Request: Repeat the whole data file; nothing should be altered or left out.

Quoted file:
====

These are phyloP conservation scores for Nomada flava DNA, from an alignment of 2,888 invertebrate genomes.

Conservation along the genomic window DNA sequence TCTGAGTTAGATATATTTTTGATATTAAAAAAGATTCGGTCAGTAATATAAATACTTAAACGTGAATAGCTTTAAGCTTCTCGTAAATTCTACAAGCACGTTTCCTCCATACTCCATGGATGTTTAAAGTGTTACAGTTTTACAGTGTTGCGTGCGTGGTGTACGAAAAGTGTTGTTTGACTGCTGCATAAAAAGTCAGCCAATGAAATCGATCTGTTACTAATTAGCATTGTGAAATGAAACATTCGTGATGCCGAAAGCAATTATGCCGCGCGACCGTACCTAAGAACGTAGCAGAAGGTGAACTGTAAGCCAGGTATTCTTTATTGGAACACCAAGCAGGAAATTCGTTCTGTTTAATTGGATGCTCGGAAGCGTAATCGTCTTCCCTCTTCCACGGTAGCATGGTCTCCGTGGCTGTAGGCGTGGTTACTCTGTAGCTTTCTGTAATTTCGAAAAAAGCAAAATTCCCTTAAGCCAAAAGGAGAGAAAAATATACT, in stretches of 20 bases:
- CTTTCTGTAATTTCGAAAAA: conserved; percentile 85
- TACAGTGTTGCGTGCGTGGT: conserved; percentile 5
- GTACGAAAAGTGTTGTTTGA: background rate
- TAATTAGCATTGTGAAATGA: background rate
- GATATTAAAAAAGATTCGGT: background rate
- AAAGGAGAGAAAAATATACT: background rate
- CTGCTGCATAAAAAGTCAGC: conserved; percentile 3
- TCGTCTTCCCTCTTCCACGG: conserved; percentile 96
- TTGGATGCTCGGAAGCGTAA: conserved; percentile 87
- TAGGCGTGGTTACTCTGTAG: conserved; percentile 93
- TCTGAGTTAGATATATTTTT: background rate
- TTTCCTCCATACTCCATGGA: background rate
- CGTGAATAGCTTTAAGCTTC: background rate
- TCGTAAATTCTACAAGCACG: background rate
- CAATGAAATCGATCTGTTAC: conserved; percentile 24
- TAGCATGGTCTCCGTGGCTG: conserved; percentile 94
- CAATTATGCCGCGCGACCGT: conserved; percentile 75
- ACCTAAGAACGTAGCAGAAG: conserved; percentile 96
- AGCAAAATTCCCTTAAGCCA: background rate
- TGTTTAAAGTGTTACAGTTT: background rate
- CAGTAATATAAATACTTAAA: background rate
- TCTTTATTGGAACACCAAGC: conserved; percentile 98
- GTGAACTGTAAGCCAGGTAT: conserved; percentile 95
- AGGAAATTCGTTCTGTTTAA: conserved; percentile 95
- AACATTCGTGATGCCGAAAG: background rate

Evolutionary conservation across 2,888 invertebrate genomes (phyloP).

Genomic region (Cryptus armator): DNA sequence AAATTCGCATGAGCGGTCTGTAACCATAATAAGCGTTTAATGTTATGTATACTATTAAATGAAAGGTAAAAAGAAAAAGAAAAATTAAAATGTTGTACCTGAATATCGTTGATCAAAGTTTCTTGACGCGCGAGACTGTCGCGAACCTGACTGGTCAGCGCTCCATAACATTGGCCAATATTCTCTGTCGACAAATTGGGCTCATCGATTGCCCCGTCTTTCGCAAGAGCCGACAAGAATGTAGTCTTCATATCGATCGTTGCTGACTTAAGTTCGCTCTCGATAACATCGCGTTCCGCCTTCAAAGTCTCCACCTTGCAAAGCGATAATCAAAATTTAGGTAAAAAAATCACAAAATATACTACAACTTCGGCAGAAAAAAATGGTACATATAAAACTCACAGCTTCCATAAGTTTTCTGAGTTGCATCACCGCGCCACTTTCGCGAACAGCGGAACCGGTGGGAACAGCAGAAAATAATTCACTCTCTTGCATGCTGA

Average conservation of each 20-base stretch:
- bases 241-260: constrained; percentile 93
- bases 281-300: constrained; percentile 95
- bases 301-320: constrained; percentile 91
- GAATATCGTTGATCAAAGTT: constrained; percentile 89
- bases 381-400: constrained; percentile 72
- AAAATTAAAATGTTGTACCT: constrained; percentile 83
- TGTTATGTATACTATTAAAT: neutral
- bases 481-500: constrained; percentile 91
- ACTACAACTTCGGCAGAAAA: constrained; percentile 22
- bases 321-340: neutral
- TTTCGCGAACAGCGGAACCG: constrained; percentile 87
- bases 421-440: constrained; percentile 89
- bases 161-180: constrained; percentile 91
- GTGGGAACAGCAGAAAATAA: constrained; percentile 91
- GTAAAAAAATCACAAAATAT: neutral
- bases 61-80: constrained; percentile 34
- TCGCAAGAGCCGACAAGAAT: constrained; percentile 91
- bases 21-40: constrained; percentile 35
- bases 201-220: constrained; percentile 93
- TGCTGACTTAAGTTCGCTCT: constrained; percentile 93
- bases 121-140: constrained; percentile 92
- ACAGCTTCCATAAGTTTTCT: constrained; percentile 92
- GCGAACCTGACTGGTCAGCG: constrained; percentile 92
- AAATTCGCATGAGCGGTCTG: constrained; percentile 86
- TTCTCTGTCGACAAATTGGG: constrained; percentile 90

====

These are phyloP conservation scores for Nomada flava DNA, from an alignment of 2,888 invertebrate genomes.

Conservation along the genomic window DNA sequence TCTGAGTTAGATATATTTTTGATATTAAAAAAGATTCGGTCAGTAATATAAATACTTAAACGTGAATAGCTTTAAGCTTCTCGTAAATTCTACAAGCACGTTTCCTCCATACTCCATGGATGTTTAAAGTGTTACAGTTTTACAGTGTTGCGTGCGTGGTGTACGAAAAGTGTTGTTTGACTGCTGCATAAAAAGTCAGCCAATGAAATCGATCTGTTACTAATTAGCATTGTGAAATGAAACATTCGTGATGCCGAAAGCAATTATGCCGCGCGACCGTACCTAAGAACGTAGCAGAAGGTGAACTGTAAGCCAGGTATTCTTTATTGGAACACCAAGCAGGAAATTCGTTCTGTTTAATTGGATGCTCGGAAGCGTAATCGTCTTCCCTCTTCCACGGTAGCATGGTCTCCGTGGCTGTAGGCGTGGTTACTCTGTAGCTTTCTGTAATTTCGAAAAAAGCAAAATTCCCTTAAGCCAAAAGGAGAGAAAAATATACT, in stretches of 20 bases:
- CTTTCTGTAATTTCGAAAAA: conserved; percentile 85
- TACAGTGTTGCGTGCGTGGT: conserved; percentile 5
- GTACGAAAAGTGTTGTTTGA: background rate
- TAATTAGCATTGTGAAATGA: background rate
- GATATTAAAAAAGATTCGGT: background rate
- AAAGGAGAGAAAAATATACT: background rate
- CTGCTGCATAAAAAGTCAGC: conserved; percentile 3
- TCGTCTTCCCTCTTCCACGG: conserved; percentile 96
- TTGGATGCTCGGAAGCGTAA: conserved; percentile 87
- TAGGCGTGGTTACTCTGTAG: conserved; percentile 93
- TCTGAGTTAGATATATTTTT: background rate
- TTTCCTCCATACTCCATGGA: background rate
- CGTGAATAGCTTTAAGCTTC: background rate
- TCGTAAATTCTACAAGCACG: background rate
- CAATGAAATCGATCTGTTAC: conserved; percentile 24
- TAGCATGGTCTCCGTGGCTG: conserved; percentile 94
- CAATTATGCCGCGCGACCGT: conserved; percentile 75
- ACCTAAGAACGTAGCAGAAG: conserved; percentile 96
- AGCAAAATTCCCTTAAGCCA: background rate
- TGTTTAAAGTGTTACAGTTT: background rate
- CAGTAATATAAATACTTAAA: background rate
- TCTTTATTGGAACACCAAGC: conserved; percentile 98
- GTGAACTGTAAGCCAGGTAT: conserved; percentile 95
- AGGAAATTCGTTCTGTTTAA: conserved; percentile 95
- AACATTCGTGATGCCGAAAG: background rate

Evolutionary conservation across 2,888 invertebrate genomes (phyloP).

Genomic region (Cryptus armator): DNA sequence AAATTCGCATGAGCGGTCTGTAACCATAATAAGCGTTTAATGTTATGTATACTATTAAATGAAAGGTAAAAAGAAAAAGAAAAATTAAAATGTTGTACCTGAATATCGTTGATCAAAGTTTCTTGACGCGCGAGACTGTCGCGAACCTGACTGGTCAGCGCTCCATAACATTGGCCAATATTCTCTGTCGACAAATTGGGCTCATCGATTGCCCCGTCTTTCGCAAGAGCCGACAAGAATGTAGTCTTCATATCGATCGTTGCTGACTTAAGTTCGCTCTCGATAACATCGCGTTCCGCCTTCAAAGTCTCCACCTTGCAAAGCGATAATCAAAATTTAGGTAAAAAAATCACAAAATATACTACAACTTCGGCAGAAAAAAATGGTACATATAAAACTCACAGCTTCCATAAGTTTTCTGAGTTGCATCACCGCGCCACTTTCGCGAACAGCGGAACCGGTGGGAACAGCAGAAAATAATTCACTCTCTTGCATGCTGA

Average conservation of each 20-base stretch:
- bases 241-260: constrained; percentile 93
- bases 281-300: constrained; percentile 95
- bases 301-320: constrained; percentile 91
- GAATATCGTTGATCAAAGTT: constrained; percentile 89
- bases 381-400: constrained; percentile 72
- AAAATTAAAATGTTGTACCT: constrained; percentile 83
- TGTTATGTATACTATTAAAT: neutral
- bases 481-500: constrained; percentile 91
- ACTACAACTTCGGCAGAAAA: constrained; percentile 22
- bases 321-340: neutral
- TTTCGCGAACAGCGGAACCG: constrained; percentile 87
- bases 421-440: constrained; percentile 89
- bases 161-180: constrained; percentile 91
- GTGGGAACAGCAGAAAATAA: constrained; percentile 91
- GTAAAAAAATCACAAAATAT: neutral
- bases 61-80: constrained; percentile 34
- TCGCAAGAGCCGACAAGAAT: constrained; percentile 91
- bases 21-40: constrained; percentile 35
- bases 201-220: constrained; percentile 93
- TGCTGACTTAAGTTCGCTCT: constrained; percentile 93
- bases 121-140: constrained; percentile 92
- ACAGCTTCCATAAGTTTTCT: constrained; percentile 92
- GCGAACCTGACTGGTCAGCG: constrained; percentile 92
- AAATTCGCATGAGCGGTCTG: constrained; percentile 86
- TTCTCTGTCGACAAATTGGG: constrained; percentile 90